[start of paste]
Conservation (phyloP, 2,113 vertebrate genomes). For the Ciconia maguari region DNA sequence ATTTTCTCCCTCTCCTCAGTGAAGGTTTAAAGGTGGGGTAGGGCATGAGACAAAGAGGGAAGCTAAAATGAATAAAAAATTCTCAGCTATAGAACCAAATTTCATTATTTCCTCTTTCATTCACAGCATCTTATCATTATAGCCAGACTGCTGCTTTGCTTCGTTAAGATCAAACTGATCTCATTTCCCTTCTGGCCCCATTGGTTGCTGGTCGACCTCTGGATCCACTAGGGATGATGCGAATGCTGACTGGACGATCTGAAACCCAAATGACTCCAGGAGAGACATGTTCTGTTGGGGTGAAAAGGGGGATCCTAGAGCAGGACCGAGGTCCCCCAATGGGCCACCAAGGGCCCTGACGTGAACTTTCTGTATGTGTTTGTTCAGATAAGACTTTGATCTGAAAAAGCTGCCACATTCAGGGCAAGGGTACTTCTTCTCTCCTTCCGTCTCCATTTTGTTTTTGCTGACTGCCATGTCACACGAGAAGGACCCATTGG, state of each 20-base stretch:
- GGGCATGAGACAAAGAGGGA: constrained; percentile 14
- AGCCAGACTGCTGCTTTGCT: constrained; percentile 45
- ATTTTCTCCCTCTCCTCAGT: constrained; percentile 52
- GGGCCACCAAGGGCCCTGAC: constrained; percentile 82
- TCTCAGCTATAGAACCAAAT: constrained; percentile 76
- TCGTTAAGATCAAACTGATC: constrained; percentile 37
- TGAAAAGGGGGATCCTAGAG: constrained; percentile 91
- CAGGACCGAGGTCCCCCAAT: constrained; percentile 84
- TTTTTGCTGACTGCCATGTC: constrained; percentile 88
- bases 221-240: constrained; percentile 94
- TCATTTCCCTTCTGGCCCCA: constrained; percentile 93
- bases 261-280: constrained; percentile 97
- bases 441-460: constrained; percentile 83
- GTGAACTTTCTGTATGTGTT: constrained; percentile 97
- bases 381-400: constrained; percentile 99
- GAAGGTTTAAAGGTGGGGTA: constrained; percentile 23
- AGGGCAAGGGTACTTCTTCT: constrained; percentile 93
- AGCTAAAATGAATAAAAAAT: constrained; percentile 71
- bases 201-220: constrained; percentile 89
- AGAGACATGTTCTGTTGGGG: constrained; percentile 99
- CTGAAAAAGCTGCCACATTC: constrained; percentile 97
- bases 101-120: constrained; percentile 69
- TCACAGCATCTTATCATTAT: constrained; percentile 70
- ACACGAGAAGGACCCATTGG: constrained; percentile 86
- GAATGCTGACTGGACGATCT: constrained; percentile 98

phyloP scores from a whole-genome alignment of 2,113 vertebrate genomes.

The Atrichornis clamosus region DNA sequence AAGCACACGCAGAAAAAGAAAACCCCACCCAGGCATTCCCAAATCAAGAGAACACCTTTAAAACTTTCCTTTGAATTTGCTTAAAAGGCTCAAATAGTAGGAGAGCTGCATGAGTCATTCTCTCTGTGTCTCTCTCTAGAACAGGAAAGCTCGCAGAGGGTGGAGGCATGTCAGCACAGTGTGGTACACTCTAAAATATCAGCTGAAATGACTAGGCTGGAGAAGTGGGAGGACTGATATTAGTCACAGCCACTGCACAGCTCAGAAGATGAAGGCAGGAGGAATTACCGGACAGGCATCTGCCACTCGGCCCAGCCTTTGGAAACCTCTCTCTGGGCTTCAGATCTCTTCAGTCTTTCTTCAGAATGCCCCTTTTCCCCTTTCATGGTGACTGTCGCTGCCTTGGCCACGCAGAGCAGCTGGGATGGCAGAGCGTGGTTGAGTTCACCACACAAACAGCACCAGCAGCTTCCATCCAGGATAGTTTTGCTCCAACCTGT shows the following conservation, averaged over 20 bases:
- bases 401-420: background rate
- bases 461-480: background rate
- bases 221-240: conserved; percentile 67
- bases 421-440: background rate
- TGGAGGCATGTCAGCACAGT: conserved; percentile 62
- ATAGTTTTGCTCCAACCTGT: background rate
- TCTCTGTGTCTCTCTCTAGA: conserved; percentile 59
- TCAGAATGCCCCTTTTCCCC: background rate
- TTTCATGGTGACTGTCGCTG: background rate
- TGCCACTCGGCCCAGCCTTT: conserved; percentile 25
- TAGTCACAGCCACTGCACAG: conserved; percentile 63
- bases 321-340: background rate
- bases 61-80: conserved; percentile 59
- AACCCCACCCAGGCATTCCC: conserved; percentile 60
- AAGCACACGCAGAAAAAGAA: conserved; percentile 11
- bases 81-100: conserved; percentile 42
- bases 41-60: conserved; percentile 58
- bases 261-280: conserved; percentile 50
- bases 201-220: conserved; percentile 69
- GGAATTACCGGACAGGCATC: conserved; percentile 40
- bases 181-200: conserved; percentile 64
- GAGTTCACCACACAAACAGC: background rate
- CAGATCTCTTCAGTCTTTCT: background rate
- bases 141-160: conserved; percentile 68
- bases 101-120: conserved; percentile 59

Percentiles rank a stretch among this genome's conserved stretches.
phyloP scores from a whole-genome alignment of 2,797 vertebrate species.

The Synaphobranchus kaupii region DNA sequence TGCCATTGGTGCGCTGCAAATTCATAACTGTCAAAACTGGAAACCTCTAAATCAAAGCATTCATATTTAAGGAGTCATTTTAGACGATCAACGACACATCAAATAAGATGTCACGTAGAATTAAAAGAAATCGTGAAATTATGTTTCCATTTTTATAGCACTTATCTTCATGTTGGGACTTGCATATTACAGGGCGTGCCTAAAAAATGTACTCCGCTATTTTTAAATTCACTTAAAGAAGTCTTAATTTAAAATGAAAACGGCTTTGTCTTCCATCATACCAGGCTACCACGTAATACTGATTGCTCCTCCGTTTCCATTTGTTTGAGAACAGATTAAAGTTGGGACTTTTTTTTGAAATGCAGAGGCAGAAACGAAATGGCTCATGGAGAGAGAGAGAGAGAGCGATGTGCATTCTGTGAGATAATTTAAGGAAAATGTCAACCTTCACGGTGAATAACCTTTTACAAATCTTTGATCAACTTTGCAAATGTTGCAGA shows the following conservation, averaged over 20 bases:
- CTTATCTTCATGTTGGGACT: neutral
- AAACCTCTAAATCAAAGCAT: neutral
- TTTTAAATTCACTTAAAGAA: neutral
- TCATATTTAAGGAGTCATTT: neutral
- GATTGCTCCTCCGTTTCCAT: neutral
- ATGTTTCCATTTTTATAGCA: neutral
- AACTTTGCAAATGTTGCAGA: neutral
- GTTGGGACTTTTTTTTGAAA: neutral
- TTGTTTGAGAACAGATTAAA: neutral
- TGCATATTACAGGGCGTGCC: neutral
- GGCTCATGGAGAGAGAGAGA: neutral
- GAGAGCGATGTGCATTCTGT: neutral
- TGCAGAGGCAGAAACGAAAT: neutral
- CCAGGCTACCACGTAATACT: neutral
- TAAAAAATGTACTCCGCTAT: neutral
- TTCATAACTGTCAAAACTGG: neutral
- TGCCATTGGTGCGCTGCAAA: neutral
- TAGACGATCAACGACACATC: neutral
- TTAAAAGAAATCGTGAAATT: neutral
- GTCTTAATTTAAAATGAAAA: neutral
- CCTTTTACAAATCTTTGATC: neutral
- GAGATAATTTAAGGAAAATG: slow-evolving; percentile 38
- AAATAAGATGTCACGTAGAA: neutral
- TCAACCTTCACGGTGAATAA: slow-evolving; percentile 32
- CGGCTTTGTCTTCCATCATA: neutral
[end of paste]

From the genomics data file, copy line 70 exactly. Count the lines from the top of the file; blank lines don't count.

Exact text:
- CCAGGCTACCACGTAATACT: neutral